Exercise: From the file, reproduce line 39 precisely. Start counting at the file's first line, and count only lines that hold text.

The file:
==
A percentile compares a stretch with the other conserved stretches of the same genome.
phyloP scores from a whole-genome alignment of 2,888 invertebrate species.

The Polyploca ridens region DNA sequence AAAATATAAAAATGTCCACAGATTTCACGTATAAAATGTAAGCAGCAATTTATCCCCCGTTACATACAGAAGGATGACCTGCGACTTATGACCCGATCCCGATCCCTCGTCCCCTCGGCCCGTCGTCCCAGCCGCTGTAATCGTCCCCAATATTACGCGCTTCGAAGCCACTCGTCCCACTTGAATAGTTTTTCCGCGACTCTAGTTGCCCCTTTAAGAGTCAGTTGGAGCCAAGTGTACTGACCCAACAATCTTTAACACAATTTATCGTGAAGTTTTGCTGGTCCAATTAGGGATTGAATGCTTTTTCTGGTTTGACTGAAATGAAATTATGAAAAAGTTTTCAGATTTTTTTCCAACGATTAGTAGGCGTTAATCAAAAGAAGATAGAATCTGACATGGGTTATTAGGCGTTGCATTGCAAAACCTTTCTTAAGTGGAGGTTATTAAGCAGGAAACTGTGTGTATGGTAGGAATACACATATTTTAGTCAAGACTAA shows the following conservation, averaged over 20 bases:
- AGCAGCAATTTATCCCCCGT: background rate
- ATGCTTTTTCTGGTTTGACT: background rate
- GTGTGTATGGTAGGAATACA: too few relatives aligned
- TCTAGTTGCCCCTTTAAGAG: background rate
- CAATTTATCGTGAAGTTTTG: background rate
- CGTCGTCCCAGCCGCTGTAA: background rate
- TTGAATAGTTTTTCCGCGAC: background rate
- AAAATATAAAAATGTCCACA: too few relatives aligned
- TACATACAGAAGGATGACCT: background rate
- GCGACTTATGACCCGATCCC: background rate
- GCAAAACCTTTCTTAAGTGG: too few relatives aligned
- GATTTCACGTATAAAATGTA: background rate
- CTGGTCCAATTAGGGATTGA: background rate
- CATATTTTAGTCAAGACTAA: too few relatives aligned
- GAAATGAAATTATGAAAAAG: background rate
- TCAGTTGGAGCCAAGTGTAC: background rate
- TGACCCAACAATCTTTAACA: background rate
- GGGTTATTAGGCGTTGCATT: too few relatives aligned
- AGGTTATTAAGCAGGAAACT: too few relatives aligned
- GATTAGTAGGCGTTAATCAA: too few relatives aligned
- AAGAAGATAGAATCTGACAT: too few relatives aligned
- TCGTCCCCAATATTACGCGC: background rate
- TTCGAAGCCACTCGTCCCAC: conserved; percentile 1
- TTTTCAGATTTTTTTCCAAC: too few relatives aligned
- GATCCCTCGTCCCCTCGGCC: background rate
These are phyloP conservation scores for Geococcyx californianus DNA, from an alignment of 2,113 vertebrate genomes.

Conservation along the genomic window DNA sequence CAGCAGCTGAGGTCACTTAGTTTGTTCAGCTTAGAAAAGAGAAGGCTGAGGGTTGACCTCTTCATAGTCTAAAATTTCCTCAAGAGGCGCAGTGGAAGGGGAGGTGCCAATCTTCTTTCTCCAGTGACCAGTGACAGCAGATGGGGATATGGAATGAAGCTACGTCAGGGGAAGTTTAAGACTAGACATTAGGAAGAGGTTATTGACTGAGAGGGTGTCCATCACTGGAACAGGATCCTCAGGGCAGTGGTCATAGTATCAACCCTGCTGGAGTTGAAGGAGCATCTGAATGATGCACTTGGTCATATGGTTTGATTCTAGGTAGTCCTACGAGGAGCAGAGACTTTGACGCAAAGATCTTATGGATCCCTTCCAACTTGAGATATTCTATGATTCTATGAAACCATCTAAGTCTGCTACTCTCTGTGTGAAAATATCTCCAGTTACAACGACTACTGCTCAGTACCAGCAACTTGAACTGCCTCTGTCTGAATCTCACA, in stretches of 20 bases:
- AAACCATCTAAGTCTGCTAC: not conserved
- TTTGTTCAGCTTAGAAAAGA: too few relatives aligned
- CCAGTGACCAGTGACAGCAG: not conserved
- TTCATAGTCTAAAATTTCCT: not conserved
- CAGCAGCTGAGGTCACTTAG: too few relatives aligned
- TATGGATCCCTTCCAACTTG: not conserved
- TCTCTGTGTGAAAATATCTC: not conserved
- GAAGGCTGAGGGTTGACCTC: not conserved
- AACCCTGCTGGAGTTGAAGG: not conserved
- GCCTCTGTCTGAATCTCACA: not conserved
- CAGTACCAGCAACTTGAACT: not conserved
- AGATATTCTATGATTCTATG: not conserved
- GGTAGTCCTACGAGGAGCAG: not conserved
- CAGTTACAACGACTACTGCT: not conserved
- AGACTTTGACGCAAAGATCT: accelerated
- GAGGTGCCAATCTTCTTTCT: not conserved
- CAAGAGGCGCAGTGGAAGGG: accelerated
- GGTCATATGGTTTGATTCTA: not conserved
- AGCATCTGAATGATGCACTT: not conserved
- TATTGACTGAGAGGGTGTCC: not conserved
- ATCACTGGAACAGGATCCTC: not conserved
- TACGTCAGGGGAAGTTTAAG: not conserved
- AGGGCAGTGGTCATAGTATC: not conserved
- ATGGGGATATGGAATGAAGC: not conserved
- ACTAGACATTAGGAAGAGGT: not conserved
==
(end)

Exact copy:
- AACCCTGCTGGAGTTGAAGG: not conserved